When the UN’s Food and Agriculture Organization released new world hunger estimates earlier this month, which showed a drop in the number of malnourished, at least one person took issue with the stats. William Easterly, NYU economics professor and author of White Man’s Burden, wrote a rather pointed post on aidwatchers.com that implied that the numbers were “made-up”:
“The FAO reports that the number of hungry people fell from 1.02 billion in 2008 to 925 million in 2009. That’s very good news, unless it didn’t happen. … How did the FAO come up with a number for 2009, when the World Development Indicators (WDI) of the World Bank are only reporting malnutrition numbers up through 2008? … Is there any possibility that political pressure surrounding the hunger Millennium Development Goal (MDG) led to the creation of numbers based on the alternative methodology known as ‘wild guesses’?”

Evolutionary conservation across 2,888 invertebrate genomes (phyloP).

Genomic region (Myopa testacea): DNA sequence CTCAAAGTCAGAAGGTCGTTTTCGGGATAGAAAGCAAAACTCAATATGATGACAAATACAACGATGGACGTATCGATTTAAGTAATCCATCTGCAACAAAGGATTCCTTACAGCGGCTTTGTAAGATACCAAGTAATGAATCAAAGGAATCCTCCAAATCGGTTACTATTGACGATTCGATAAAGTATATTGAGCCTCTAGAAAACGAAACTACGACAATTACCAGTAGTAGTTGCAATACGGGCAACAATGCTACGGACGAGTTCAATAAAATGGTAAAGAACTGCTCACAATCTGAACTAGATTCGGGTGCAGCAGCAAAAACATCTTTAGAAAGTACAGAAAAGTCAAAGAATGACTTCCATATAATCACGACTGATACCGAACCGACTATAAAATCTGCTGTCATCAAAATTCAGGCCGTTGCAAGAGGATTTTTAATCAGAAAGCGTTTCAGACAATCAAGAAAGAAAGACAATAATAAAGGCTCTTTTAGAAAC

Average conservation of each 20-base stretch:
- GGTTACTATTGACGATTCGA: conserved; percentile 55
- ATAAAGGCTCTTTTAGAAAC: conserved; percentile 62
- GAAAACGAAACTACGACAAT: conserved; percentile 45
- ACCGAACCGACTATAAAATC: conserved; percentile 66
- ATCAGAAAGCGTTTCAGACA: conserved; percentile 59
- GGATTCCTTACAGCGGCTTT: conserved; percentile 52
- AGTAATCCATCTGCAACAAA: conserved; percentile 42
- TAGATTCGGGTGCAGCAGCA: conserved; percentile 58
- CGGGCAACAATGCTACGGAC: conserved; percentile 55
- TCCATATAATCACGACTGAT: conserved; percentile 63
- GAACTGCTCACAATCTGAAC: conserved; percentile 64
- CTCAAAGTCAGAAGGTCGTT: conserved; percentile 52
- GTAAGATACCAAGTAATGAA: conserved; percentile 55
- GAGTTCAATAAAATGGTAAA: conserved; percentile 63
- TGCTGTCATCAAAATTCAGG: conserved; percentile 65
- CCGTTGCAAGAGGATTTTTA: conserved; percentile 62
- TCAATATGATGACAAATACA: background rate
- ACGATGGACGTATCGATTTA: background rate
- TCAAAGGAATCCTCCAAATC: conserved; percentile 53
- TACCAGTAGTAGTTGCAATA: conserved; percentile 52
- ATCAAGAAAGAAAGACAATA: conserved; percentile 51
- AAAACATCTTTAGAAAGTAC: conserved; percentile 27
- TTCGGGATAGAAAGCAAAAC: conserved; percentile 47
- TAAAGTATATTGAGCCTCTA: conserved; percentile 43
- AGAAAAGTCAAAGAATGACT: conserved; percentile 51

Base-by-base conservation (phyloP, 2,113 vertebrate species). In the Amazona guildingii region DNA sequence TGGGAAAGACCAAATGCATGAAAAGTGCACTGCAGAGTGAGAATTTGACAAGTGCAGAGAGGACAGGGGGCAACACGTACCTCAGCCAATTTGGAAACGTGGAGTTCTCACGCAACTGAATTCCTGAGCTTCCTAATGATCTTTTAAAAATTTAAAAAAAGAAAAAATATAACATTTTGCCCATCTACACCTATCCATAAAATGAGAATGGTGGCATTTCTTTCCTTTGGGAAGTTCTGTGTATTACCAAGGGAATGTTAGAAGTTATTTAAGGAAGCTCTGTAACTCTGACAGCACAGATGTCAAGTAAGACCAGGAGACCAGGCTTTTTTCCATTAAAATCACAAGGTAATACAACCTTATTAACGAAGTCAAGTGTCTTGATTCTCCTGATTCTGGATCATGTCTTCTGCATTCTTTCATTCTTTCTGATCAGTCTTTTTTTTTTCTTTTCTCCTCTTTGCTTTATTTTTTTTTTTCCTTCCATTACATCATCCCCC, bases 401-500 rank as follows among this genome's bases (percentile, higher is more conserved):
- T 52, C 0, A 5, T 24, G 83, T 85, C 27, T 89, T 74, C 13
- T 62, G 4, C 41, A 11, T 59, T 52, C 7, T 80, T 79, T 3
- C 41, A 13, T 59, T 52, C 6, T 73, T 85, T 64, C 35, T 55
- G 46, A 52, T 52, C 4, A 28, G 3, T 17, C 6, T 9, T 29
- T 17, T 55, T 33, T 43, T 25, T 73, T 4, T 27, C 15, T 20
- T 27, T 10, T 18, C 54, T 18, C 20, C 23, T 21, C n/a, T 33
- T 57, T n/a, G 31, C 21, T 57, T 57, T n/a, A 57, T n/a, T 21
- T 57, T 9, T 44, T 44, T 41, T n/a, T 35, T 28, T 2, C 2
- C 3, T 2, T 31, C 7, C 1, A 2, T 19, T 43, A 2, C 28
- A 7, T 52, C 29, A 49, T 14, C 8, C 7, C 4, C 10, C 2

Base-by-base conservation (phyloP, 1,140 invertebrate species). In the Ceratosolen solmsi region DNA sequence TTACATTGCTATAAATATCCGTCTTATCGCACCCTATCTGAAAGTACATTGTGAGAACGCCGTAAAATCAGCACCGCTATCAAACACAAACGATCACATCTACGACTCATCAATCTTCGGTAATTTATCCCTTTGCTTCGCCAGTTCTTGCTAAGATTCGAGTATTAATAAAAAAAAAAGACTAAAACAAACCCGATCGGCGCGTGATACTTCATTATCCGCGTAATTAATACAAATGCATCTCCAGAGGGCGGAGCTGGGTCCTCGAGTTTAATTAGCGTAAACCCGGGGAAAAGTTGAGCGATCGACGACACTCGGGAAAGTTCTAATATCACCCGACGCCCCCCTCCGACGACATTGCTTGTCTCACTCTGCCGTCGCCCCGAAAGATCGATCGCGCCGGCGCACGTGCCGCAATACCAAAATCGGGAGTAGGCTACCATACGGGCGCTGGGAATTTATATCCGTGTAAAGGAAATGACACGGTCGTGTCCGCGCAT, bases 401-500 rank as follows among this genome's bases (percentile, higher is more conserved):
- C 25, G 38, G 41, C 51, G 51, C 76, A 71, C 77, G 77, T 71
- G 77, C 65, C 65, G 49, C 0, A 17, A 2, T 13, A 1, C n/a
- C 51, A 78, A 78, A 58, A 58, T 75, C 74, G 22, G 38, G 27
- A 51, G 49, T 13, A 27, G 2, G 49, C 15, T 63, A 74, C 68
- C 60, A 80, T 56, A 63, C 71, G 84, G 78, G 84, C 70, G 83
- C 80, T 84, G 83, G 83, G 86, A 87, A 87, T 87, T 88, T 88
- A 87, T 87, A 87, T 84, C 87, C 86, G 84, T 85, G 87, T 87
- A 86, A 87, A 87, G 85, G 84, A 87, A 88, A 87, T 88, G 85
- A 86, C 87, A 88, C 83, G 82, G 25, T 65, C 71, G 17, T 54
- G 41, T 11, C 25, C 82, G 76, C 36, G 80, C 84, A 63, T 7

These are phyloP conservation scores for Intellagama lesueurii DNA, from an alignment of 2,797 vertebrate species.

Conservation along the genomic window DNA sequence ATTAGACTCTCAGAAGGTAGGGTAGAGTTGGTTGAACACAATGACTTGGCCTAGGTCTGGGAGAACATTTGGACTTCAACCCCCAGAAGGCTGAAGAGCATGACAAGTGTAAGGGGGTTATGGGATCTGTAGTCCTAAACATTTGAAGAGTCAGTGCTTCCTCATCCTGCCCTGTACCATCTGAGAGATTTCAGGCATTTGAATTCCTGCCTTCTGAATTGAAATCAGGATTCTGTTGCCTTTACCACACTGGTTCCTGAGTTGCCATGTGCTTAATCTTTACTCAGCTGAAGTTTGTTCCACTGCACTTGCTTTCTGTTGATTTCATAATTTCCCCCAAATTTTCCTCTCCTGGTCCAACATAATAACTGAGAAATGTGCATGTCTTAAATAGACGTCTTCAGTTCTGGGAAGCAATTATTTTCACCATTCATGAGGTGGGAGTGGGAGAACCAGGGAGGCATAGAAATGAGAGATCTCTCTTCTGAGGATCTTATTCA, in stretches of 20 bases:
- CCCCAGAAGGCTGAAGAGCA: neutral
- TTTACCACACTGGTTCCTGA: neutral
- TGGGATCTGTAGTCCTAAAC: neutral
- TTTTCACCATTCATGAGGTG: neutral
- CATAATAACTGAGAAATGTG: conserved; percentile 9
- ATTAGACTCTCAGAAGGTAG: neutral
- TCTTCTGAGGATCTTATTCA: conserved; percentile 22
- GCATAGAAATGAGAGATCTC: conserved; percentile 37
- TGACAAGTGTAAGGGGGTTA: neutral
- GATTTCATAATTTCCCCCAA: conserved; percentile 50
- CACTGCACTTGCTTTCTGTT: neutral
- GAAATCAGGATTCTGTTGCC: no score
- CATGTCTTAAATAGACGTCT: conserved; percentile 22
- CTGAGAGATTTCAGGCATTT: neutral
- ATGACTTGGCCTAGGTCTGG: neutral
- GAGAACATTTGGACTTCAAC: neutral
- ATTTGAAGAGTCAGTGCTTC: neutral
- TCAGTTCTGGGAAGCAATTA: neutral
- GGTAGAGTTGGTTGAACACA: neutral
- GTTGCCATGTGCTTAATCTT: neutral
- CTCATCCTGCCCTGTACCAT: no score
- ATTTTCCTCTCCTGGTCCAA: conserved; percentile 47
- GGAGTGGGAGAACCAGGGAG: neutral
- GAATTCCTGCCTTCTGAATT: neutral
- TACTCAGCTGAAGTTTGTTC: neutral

Ouch. Easterly ends by saying, “Perhaps the FAO has very good answers for these questions,” but you get the feeling that he doesn’t expect the FAO to respond.
But that’s just what happened. Days later, David Dawe, senior economist at the FAO, sent his own letter to aidwatchers.com:
“Dear Professor Easterly,“I am a leader of the technical team in FAO responsible for publication of the State of Food Insecurity in the World, which reports FAO’s estimates of undernourishment every year. I would like to clarify the methodology behind the recently reported estimates of undernourishment …”
Dawe’s letter goes on to do just that, convincingly. And in case any readers missed the masterful way in which he dismantled Easterly’s suggestive questions, Dawe concludes by politely thanking Easterly, as if he were a petulant freshman asking questions out of his depth. Then Dawe writes: “In addition, I will invite you to present a seminar at FAO so that we can benefit from your insights on this issue.”
Anybody want to place bets on whether Easterly will show?